Greece and Portugal are sitting on tons of gold
July 1st, 2011
11:00 AM ET

Greece and Portugal are sitting on tons of gold

Editor’s Note: The following article was originally published in Germany's Die Welt. English versions of their articles, and others from top global media, are produced by

By Daniel Eckert and Holger Zschäpitz

The first thing any insolvent private person is forced to do is relinquish the family silver. But other rules seem to apply to governments. Whether they’ve been living above their means for a few years or for decades, certain countries hold on tight to their assets, declare themselves unable to pay back their debts and turn to other countries for help.

The European Union (EU) has seen many an example of this. Right now, Greece is negotiating with the EU-European Central Bank-International Monetary Fund troika for a new rescue package — all the while Athens sits on an impressive four-million-ounce (125 U.S. tons) stash of gold, about what four large, fully-loaded trucks could carry.

The gleaming bars in the vaults of the Greek National Bank are worth 4 billion euros. If Athens were to sell that gold, the Greek state would theoretically be able to meet at least part of the debt payments due soon without any outside help.

Another country in crisis, Portugal, also holds significant amounts of precious metal dating back to the days of António de Oliveira Salazar’s regime. Instead of aid, Lisbon could have converted its 13 billion euro's worth of gold into cash.

Nick Moore, chief commodities strategist at the Royal Bank of Scotland (RBS) in London, reports that a question often asked by bank clients is why these governments don’t sell some of their gold. It is after all recognized worldwide as an asset that can be sold even in tough economic times. The gold in the central banks of Eurozone members together is worth some 375 billion euros.

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With that, 4.5% of Euroland’s 8.3 trillion euros public debt could be paid off in one fell swoop. In relation to its debt, Portugal is particularly gold-rich. Lisbon could put 383 tons of it on the market and at present rates make 13.3 billion euros.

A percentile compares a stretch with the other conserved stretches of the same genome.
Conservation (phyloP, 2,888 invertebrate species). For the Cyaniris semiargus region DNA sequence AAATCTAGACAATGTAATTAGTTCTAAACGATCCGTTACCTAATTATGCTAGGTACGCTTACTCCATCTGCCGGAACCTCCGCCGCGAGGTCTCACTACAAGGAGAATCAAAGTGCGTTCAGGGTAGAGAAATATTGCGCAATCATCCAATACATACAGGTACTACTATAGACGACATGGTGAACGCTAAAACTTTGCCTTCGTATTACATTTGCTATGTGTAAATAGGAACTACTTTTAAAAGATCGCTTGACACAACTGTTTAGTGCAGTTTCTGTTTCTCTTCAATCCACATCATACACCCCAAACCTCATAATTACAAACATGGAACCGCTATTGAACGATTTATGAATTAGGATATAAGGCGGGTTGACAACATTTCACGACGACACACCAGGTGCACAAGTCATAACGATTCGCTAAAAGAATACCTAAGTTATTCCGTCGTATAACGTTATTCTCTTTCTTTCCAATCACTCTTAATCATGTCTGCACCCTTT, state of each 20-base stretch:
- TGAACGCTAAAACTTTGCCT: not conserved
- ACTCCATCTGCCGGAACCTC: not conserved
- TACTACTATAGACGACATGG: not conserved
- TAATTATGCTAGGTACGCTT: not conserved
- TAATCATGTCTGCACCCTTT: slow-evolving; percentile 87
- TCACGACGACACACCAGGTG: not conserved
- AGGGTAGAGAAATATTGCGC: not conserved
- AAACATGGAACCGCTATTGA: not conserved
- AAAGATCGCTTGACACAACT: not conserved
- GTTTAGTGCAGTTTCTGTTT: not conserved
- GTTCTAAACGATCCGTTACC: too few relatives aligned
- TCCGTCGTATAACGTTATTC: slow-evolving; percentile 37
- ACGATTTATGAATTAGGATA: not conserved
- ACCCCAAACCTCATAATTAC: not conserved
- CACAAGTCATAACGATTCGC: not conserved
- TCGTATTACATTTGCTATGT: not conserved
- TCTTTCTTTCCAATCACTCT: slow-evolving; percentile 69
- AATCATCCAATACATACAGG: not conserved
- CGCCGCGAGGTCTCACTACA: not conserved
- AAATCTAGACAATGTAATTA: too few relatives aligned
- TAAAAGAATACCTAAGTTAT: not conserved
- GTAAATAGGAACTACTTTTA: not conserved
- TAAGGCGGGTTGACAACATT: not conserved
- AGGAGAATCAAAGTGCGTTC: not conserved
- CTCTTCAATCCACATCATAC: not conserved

And if Europe sold off all its gold?

The issue is particularly volatile because the Portuguese just squeezed an 80-billion-euro aid package out of the EU. The reason given for the aid request was that the country wouldn't get fair conditions from capital markets, but needed money to pay back outstanding loans. With the money they would have gotten from selling gold, they would have been able to pay back a large part of an older debt they've been carrying which is due this year.

By comparison with the rest of Europe, Lisbon is hoarding disproportionately large quantities of gold. No other country has that much precious metal in their foreign exchange reserves. During the Euro's early years, the National Bank wasn’t shy about selling, reducing its gold reserves from 20 to 12 million ounces and raising liquidities of about 2.8 billion euros.

But Portugal stopped selling in 2007 and so did Greece. At the start of the new millennium, Greeks sold substantial amounts of metal, but when the crisis hit, they left supplies untouched and asked Europeans for help.

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This may, however, not be entirely due to the unwillingness of government's to use their gold reserves to pay back debt. There are institutional hurdles: finance ministers do not have direct access to gold reserves. Central banks are independent institutions not subject to government orders — a requirement of European currency union contracts. Still, those same contracts contain other passages that the Europeans have not respected, such as Article 125, known as the "no bailout clause.’’